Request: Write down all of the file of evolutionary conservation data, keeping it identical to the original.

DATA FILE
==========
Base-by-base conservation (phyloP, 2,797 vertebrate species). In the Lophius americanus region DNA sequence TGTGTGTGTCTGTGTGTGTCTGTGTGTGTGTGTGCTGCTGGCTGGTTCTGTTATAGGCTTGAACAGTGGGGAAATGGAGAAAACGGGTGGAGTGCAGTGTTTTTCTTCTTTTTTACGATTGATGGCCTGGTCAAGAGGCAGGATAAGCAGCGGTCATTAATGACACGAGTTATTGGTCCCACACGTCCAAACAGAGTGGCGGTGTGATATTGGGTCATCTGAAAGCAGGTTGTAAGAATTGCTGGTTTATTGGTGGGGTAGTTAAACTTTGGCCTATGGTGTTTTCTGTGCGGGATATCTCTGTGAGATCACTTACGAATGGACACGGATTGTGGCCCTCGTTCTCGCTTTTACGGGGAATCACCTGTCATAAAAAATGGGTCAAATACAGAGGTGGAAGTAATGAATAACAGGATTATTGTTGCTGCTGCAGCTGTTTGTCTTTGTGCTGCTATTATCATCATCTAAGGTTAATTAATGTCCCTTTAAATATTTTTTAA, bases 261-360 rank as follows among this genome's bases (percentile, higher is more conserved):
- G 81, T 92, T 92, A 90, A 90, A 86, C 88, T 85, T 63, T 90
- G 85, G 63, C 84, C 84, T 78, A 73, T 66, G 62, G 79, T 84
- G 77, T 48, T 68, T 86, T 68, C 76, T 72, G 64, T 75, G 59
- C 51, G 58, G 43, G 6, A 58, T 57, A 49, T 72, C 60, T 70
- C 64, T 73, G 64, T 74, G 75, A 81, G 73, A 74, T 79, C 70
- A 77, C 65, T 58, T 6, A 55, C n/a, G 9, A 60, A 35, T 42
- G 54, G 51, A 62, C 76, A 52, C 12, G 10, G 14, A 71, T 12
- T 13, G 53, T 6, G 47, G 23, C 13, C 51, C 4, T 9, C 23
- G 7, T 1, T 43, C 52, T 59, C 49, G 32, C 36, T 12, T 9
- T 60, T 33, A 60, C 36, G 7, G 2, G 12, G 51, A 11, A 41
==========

Base-by-base conservation (phyloP, 2,797 vertebrate species). In the Lophius americanus region DNA sequence TGTGTGTGTCTGTGTGTGTCTGTGTGTGTGTGTGCTGCTGGCTGGTTCTGTTATAGGCTTGAACAGTGGGGAAATGGAGAAAACGGGTGGAGTGCAGTGTTTTTCTTCTTTTTTACGATTGATGGCCTGGTCAAGAGGCAGGATAAGCAGCGGTCATTAATGACACGAGTTATTGGTCCCACACGTCCAAACAGAGTGGCGGTGTGATATTGGGTCATCTGAAAGCAGGTTGTAAGAATTGCTGGTTTATTGGTGGGGTAGTTAAACTTTGGCCTATGGTGTTTTCTGTGCGGGATATCTCTGTGAGATCACTTACGAATGGACACGGATTGTGGCCCTCGTTCTCGCTTTTACGGGGAATCACCTGTCATAAAAAATGGGTCAAATACAGAGGTGGAAGTAATGAATAACAGGATTATTGTTGCTGCTGCAGCTGTTTGTCTTTGTGCTGCTATTATCATCATCTAAGGTTAATTAATGTCCCTTTAAATATTTTTTAA, bases 261-360 rank as follows among this genome's bases (percentile, higher is more conserved):
- G 81, T 92, T 92, A 90, A 90, A 86, C 88, T 85, T 63, T 90
- G 85, G 63, C 84, C 84, T 78, A 73, T 66, G 62, G 79, T 84
- G 77, T 48, T 68, T 86, T 68, C 76, T 72, G 64, T 75, G 59
- C 51, G 58, G 43, G 6, A 58, T 57, A 49, T 72, C 60, T 70
- C 64, T 73, G 64, T 74, G 75, A 81, G 73, A 74, T 79, C 70
- A 77, C 65, T 58, T 6, A 55, C n/a, G 9, A 60, A 35, T 42
- G 54, G 51, A 62, C 76, A 52, C 12, G 10, G 14, A 71, T 12
- T 13, G 53, T 6, G 47, G 23, C 13, C 51, C 4, T 9, C 23
- G 7, T 1, T 43, C 52, T 59, C 49, G 32, C 36, T 12, T 9
- T 60, T 33, A 60, C 36, G 7, G 2, G 12, G 51, A 11, A 41